John's baptism is different

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blhowes

Puritan Board Professor
I was just wondering if anybody had any thoughts about John the Baptist's baptism and how it relates to us today? Clearly, there's a distinction made between John's Baptism and the baptism of Matthew 28. In Acts we see those who had only been baptized into John's baptism rebaptized in the name of the Lord Jesus.

What are things that we should and shouldn't glean from John's baptism?

In some circles, its said that John's baptism was a baptism of repentance. Since this baptism is different than today's baptism, we (say they) therefore shouldn't preach repentance anymore, but just tell people they need to believe in Jesus (as in Acts 16:31).

Others look at how John reacted to the pharisees - "Think not to say within yourselves that ye have Abraham as your father" - as changing the way God dealt with people and making things more individualistic.

John said that he baptized with water, but Jesus would baptize with the Holy Spirit. How are the sign and the thing signified the same or different than today's baptism?

[quote:8b2444f0db]Mat 3:11 I indeed baptize you with water unto repentance: but he that cometh after me is mightier than I, whose shoes I am not worthy to bear: he shall baptize you with the Holy Ghost, and with fire: [/quote:8b2444f0db]
These people were told to repent and believe in Jesus. They did so and were baptized. Spiritually speaking, were they regenerated at this point or did that come when they were baptized by Jesus with the Holy Ghost? Is this an example of somebody being baptized before being regenerated?

What things do you think we should and should not glean from John's baptism?
 

Contra_Mundum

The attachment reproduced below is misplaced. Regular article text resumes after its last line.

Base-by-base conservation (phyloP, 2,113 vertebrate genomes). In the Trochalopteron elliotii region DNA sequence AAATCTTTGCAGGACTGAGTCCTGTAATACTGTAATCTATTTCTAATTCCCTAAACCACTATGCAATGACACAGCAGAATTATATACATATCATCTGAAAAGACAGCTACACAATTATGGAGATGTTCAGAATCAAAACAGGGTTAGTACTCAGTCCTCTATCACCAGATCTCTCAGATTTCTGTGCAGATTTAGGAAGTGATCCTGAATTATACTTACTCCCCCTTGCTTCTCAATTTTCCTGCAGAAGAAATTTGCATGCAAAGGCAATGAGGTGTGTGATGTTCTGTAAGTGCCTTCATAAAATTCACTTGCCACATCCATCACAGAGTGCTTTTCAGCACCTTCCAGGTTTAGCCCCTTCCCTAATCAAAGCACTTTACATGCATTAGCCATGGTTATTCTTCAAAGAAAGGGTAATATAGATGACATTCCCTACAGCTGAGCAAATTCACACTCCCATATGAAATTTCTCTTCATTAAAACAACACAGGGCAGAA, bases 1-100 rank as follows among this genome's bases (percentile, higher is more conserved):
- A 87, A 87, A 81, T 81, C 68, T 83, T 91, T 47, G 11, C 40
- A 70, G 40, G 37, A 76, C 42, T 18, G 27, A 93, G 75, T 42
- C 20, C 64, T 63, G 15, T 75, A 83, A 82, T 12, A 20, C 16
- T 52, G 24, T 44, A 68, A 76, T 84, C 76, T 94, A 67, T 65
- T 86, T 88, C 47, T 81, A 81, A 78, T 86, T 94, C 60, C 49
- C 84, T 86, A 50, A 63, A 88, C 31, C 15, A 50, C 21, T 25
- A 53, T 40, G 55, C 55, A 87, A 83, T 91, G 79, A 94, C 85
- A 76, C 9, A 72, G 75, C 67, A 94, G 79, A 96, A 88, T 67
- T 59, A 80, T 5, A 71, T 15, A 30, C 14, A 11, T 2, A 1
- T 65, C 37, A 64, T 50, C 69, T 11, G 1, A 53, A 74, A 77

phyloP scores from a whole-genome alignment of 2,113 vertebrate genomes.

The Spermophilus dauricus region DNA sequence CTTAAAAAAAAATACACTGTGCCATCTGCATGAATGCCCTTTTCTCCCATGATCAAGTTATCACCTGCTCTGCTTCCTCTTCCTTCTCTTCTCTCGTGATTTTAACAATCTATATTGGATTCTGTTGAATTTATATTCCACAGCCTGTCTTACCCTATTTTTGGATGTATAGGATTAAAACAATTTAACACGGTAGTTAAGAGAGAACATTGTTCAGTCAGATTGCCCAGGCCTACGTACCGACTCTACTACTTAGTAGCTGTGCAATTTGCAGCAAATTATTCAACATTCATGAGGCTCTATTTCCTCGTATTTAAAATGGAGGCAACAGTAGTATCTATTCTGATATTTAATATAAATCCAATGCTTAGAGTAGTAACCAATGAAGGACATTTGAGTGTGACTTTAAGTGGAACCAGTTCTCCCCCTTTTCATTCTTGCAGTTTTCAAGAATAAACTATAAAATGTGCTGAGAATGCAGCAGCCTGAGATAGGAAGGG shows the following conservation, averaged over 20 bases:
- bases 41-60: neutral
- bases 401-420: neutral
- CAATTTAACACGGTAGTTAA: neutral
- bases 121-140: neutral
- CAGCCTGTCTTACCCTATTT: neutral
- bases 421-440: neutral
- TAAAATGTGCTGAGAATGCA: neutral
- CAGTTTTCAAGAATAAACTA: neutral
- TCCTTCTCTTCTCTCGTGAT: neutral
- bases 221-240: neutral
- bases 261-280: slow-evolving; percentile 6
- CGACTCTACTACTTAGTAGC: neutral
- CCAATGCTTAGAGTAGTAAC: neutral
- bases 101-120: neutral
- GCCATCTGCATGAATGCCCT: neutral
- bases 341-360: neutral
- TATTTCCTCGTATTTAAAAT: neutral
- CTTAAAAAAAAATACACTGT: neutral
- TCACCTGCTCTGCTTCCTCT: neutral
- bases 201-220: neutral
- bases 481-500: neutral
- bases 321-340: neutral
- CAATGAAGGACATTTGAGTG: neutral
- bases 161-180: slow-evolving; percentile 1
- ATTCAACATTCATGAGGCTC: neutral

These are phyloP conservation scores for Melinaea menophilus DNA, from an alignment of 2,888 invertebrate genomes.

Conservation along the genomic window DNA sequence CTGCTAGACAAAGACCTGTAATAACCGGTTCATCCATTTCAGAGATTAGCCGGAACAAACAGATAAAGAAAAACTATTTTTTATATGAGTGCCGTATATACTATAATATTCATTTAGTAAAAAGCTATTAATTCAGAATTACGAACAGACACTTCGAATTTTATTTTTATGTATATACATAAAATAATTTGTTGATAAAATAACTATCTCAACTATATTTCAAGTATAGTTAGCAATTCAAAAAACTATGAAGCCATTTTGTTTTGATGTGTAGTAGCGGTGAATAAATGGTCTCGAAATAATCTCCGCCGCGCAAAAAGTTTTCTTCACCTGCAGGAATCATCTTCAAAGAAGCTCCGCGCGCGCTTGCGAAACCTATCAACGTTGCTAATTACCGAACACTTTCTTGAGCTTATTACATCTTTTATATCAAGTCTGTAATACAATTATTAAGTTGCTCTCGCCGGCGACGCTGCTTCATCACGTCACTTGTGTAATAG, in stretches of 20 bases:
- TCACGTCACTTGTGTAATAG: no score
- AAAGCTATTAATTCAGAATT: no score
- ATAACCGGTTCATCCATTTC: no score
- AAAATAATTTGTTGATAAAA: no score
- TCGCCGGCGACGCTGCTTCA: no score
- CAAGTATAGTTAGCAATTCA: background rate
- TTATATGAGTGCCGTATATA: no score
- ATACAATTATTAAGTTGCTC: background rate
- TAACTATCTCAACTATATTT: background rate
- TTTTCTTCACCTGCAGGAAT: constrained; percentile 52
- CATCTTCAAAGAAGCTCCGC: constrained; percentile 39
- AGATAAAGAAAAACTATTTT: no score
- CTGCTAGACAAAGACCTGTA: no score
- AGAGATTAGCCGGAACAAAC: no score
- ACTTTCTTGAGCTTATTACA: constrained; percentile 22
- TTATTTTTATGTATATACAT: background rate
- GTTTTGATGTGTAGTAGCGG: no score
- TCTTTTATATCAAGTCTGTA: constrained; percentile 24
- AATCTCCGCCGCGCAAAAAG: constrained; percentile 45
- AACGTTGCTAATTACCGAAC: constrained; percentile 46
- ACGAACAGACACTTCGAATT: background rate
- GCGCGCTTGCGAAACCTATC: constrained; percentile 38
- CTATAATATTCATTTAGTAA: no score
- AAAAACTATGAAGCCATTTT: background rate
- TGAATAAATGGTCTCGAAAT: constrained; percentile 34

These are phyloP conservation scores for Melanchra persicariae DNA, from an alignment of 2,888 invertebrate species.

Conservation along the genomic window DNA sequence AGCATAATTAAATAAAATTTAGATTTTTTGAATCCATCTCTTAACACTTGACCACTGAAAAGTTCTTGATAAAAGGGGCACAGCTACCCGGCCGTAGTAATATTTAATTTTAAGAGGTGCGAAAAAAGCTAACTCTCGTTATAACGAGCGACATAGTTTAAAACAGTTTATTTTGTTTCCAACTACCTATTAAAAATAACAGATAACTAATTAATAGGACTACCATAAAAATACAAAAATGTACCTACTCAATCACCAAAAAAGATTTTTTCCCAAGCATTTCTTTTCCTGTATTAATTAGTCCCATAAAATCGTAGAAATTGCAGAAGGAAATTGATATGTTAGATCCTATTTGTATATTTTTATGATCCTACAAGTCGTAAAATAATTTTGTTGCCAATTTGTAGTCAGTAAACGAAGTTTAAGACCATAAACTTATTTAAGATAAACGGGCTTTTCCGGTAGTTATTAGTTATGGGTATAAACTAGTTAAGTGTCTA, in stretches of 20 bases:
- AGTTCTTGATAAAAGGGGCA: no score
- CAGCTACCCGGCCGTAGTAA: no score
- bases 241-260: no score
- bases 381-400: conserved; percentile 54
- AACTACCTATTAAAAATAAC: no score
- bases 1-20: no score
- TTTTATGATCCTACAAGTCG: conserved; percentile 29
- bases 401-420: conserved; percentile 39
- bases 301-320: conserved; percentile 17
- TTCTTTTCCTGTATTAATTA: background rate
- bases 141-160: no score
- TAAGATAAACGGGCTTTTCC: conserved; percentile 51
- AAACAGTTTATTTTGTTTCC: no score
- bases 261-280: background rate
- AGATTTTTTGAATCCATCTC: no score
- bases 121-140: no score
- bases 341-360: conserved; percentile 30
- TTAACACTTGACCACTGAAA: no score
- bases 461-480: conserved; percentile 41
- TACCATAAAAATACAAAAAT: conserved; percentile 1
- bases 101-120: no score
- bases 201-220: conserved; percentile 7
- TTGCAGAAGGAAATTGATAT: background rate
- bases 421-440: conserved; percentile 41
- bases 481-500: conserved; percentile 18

Pilgrim, Alien, Stranger
Staff member
The biggest difference between Christian baptism and John's baptism is that John's baptism is fixed positively in the Old Testament ritual system. Remember Jesus' words at the Jordan, "Let it be so now, for thus it is fitting for us to fulfill all righteousness." Obviously, Christian baptism carries over and is related to Old Testament baptism, after the same manner that our whole Faith is inextricably tied to its OT roots. However, such a connection and similarities does not make different things identical.

Christian baptism, as a sign, is specially connected to the thing it [i:8c8fce056a]principally[/i:8c8fce056a] signifies, namely spiritual baptism, i.e. baptism by and of the Holy Spirit. John's baptism, while certainly signifying spiritual truth and by implication work by the Holy Spirit, did NOT signify the Holy Spirit's outpouring and his indwelling of New Testament believers. Of those who submitted to John's baptism, some were regenerate, some were elect but not yet regenerate, and many were simply caught up in the exotic, exciting phenomena that was John the Baptist and had no true calling from God. John's baptism was primarily a baptism of repentance (and by implication, for the true believer, of the cleansing work of God).